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12.6 Dissociation

Degree of dissociation

It is a fraction of the total number of moles of an acid or base or electrolyte that dissociates into ions in an aqueous solution when equilibrium is reached. It is represented by a

Thus, greater the degree of dissociation (a) stronger the acids or bases and vice versa.

Dissociation constants

Strong acids and strong bases dissociate in a solution almost completely. Hence the dissociation studies are important only with respect to weak acids and weak bases.

Dissociation of weak acids : Consider a weak acid HA which dissociates in water as

HA + H2O    H3O+ + A-

For simplicity it can be written as HA H+ + A-

Applying the law of mass action

Where Ka is known as acid ionization constant (or acid constant). Higher the value of Ka greater the degree of dissociation.

\ Acid with high Ka value are relatively stronger than acid with lower Ka value.

Dissociation of weak bases : Consider a weak base BOH which dissociates as

BOH    B+ + OH-

Applying the law of mass action

Where Kb is known as base ionization constant (or base constant). Higher the value of Kb greater the degree of dissociation.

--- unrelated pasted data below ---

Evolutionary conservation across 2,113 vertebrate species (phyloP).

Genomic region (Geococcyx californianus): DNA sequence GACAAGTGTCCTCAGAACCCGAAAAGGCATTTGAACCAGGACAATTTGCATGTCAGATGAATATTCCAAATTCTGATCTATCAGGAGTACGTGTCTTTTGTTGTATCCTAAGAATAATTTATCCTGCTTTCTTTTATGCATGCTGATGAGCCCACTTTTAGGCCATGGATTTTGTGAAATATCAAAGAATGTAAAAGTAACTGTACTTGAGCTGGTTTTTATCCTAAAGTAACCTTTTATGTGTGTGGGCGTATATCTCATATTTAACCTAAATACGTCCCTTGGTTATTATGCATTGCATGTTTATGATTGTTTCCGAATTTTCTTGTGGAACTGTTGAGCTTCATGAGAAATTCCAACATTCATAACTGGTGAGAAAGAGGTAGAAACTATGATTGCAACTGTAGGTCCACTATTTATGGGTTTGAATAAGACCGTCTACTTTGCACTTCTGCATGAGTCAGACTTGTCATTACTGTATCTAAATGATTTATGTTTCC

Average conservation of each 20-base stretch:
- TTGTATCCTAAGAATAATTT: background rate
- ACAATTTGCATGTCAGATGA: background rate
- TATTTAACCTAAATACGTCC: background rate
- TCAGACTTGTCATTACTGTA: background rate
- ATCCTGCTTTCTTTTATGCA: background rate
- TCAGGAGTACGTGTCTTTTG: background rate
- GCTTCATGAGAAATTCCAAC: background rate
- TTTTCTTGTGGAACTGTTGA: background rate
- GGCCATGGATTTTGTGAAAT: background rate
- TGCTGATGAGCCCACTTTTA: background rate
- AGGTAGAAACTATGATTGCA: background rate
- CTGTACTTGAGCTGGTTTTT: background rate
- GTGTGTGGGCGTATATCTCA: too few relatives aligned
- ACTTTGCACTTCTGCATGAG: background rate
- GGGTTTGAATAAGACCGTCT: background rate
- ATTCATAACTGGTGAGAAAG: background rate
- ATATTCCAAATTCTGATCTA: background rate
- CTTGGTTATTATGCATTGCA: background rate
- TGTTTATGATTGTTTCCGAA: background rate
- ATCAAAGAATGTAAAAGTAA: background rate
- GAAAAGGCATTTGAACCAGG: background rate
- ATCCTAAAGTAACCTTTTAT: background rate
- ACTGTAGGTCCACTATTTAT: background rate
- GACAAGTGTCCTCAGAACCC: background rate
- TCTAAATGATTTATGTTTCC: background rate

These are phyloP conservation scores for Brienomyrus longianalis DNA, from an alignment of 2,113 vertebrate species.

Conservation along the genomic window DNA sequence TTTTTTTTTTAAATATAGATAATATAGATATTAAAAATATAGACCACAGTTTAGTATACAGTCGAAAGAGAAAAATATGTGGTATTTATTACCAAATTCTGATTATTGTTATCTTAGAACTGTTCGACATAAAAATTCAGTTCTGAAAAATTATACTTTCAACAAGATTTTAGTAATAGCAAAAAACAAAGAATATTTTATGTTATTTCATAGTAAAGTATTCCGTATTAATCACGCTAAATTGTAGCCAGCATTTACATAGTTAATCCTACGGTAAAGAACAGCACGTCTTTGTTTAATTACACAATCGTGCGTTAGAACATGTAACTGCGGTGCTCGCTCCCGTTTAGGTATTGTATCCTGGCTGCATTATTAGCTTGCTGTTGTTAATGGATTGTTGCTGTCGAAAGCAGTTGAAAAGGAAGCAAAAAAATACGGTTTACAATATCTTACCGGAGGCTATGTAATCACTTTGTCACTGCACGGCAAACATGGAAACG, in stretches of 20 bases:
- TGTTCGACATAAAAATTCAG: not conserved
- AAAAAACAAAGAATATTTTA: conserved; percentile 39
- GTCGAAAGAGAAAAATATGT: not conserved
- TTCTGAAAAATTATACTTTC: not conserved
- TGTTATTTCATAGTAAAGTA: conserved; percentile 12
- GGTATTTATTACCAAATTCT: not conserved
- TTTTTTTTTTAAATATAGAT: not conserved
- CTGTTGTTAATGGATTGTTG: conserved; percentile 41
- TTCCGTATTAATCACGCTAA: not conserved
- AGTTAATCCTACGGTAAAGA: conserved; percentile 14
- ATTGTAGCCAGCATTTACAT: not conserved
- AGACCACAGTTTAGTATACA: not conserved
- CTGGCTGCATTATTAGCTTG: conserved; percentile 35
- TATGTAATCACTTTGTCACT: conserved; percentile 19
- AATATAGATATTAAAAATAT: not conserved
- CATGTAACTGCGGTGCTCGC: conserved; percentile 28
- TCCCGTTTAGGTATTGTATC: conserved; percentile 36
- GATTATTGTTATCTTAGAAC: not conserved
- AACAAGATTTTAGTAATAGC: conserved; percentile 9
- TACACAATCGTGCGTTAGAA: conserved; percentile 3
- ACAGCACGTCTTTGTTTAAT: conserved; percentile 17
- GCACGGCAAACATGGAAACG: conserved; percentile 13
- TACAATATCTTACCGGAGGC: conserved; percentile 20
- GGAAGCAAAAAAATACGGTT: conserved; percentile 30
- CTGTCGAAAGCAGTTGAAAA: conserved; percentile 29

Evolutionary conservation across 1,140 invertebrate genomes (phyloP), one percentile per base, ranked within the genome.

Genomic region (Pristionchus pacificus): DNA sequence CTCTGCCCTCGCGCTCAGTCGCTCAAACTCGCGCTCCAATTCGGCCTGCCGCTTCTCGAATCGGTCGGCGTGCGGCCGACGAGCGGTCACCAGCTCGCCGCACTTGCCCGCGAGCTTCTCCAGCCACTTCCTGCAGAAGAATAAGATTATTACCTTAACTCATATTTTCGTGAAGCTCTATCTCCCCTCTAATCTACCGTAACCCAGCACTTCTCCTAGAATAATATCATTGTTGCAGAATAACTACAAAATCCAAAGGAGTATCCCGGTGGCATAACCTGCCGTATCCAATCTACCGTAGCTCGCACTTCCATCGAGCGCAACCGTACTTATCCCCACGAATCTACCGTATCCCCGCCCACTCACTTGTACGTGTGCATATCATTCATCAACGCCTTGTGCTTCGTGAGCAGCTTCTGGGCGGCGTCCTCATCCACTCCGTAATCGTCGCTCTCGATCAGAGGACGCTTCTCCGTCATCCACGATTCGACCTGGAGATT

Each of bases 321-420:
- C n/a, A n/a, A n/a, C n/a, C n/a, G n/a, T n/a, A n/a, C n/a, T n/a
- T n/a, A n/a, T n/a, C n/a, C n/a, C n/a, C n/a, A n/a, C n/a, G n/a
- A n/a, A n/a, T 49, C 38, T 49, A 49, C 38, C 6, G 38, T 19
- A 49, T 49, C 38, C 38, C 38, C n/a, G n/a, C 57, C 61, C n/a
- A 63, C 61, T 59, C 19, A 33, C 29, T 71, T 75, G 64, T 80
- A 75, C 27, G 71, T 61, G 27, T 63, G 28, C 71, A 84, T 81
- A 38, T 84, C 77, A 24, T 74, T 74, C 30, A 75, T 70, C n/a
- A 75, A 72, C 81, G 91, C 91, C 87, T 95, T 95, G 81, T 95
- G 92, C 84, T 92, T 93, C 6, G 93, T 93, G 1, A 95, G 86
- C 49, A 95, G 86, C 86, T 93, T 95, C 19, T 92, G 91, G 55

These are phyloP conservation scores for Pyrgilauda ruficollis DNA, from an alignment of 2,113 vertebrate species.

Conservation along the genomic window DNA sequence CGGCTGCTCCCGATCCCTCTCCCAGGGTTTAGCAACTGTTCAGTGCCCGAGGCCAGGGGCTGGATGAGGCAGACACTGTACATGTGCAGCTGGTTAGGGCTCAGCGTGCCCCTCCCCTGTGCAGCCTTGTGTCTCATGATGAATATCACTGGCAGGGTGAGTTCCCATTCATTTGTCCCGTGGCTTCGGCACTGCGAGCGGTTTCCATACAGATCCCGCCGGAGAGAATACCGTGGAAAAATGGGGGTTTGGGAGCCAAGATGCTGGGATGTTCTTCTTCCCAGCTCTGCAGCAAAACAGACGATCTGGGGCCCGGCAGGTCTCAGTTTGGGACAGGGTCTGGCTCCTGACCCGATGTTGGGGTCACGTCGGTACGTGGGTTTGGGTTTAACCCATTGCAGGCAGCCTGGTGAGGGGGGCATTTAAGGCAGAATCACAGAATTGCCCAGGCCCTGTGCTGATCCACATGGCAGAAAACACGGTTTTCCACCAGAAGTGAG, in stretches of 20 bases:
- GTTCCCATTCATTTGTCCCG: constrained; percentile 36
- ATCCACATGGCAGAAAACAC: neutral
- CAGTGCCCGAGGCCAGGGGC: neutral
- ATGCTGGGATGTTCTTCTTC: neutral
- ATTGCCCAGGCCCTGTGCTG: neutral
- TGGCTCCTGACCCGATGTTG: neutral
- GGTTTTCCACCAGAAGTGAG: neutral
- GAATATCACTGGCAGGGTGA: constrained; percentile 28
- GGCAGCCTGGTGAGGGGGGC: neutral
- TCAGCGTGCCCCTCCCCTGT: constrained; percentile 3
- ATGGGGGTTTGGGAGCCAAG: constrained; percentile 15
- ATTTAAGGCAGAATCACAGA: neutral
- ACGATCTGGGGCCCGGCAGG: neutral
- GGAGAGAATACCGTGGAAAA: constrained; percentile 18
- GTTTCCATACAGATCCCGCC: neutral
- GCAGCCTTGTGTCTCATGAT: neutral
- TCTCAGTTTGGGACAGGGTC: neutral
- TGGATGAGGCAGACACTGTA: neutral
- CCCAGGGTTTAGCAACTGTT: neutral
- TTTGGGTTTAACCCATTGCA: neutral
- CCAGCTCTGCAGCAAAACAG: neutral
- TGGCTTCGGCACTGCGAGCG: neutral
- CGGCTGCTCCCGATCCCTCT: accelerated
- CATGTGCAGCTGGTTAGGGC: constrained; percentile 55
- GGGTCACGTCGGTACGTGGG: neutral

\A base with high Kb value is relatively stronger than a base with lower Kb value.

An acid or base that has Ka or Kb values greater than 10 are considered to be strong acids or bases. Values between 10- 2 to 10- 3 are regarded as moderately strong, while those between 10- 4 to 10- 7 as weak and those with values less than that are regarded very weak acids or bases.

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12.1 - Lowry and Bronsted Concept
12.2 - Conjugate Acid Base Pairs
12.3 - Amphoteric Substance
12.4 - Lewis Acids and Bases
12.5 - Strong and Weak Acids and Bases
12.6 - Dissociation
12.7 - Ostwald's Dilution Law
12.8 - Hydrogen Ion Concentration : pH
12.9 - Polyprotic Acids
12.10 - Salts
12.11 - Methods of Preparation of Salts
12.12 - Properties of Salts

Chapter 13

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